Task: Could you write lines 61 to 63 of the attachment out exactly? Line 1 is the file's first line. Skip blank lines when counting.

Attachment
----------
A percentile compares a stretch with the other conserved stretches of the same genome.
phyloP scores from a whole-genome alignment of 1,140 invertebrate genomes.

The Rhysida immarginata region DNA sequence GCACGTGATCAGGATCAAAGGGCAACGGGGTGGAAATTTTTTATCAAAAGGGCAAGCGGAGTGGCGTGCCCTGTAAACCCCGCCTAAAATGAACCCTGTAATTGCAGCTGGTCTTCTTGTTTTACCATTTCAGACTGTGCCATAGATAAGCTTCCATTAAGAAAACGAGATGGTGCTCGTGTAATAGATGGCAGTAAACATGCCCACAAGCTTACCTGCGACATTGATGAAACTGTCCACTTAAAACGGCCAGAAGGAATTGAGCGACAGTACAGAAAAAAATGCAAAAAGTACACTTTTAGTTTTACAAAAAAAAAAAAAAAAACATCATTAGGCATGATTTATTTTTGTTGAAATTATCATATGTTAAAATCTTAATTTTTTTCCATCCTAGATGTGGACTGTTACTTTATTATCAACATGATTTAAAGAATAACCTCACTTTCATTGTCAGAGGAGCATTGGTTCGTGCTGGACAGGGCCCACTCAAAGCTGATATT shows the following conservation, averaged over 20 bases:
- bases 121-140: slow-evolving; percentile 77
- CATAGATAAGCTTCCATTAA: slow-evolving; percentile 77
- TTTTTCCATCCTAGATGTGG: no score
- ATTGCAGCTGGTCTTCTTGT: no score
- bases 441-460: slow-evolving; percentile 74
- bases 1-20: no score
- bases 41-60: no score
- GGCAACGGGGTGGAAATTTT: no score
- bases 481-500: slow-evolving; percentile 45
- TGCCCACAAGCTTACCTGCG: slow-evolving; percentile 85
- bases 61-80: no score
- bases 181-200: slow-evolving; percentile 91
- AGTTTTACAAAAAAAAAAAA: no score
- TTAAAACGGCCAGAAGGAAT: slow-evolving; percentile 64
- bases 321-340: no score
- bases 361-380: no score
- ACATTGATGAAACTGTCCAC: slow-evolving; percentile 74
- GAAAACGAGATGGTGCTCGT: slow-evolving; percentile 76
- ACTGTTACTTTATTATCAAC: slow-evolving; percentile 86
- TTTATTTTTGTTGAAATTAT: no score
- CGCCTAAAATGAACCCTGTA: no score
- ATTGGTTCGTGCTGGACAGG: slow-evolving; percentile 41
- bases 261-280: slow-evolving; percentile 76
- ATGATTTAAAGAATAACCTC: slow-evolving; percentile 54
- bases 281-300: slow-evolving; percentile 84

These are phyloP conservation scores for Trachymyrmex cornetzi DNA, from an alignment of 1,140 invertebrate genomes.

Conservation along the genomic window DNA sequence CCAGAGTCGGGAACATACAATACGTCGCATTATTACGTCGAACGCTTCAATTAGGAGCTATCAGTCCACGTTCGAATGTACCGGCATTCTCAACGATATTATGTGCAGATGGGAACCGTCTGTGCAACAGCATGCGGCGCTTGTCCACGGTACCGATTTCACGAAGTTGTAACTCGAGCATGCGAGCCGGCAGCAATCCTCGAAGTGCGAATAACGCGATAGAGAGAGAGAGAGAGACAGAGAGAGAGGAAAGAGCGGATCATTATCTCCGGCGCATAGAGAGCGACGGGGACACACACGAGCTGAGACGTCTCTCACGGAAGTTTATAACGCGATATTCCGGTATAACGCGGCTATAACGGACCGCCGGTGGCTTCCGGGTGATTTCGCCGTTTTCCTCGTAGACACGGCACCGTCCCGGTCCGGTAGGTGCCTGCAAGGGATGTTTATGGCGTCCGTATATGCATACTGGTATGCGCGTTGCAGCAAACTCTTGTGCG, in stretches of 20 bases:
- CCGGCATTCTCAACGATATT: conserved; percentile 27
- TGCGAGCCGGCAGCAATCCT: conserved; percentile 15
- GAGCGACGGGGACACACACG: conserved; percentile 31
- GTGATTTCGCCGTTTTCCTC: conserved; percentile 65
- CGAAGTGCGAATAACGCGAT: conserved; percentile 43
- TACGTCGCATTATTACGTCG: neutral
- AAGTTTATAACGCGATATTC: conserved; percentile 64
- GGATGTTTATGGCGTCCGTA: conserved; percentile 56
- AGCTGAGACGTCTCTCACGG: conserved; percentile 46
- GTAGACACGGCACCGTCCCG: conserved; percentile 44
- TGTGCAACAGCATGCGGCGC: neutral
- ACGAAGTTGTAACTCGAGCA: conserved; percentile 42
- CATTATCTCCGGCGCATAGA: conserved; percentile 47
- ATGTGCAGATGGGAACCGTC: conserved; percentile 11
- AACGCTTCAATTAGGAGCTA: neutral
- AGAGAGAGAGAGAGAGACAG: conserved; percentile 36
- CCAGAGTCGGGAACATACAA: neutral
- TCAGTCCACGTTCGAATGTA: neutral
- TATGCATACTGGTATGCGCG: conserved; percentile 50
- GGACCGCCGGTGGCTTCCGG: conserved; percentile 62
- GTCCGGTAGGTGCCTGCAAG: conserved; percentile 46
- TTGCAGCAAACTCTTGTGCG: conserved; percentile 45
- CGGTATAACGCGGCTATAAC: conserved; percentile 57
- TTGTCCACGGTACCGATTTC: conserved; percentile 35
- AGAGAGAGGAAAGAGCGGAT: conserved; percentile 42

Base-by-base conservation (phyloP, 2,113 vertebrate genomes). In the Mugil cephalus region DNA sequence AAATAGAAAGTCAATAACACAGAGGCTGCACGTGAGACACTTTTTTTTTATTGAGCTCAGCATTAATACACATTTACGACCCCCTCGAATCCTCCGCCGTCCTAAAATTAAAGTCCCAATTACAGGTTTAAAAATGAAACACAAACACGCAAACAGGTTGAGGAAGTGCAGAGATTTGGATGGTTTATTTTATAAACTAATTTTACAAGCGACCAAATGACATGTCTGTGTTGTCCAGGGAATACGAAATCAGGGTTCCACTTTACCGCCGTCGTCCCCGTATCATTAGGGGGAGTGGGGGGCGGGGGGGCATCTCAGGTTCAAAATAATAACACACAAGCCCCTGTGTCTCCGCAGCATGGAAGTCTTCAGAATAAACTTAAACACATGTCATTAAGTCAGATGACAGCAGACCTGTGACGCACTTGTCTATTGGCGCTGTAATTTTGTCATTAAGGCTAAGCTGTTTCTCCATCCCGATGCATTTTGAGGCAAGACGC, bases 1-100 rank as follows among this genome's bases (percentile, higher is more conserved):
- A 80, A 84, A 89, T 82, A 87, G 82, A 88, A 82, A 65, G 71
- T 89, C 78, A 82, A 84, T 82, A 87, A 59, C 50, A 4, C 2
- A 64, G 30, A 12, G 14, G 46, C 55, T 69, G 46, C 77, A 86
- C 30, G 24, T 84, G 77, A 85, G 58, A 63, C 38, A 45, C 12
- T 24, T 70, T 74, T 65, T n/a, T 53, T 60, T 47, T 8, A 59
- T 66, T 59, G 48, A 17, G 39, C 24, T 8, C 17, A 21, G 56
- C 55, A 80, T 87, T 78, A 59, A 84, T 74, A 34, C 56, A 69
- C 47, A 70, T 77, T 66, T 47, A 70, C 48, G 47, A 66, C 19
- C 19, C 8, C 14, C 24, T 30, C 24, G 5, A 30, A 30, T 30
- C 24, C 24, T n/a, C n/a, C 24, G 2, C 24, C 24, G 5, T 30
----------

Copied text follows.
- T 24, T 70, T 74, T 65, T n/a, T 53, T 60, T 47, T 8, A 59
- T 66, T 59, G 48, A 17, G 39, C 24, T 8, C 17, A 21, G 56
- C 55, A 80, T 87, T 78, A 59, A 84, T 74, A 34, C 56, A 69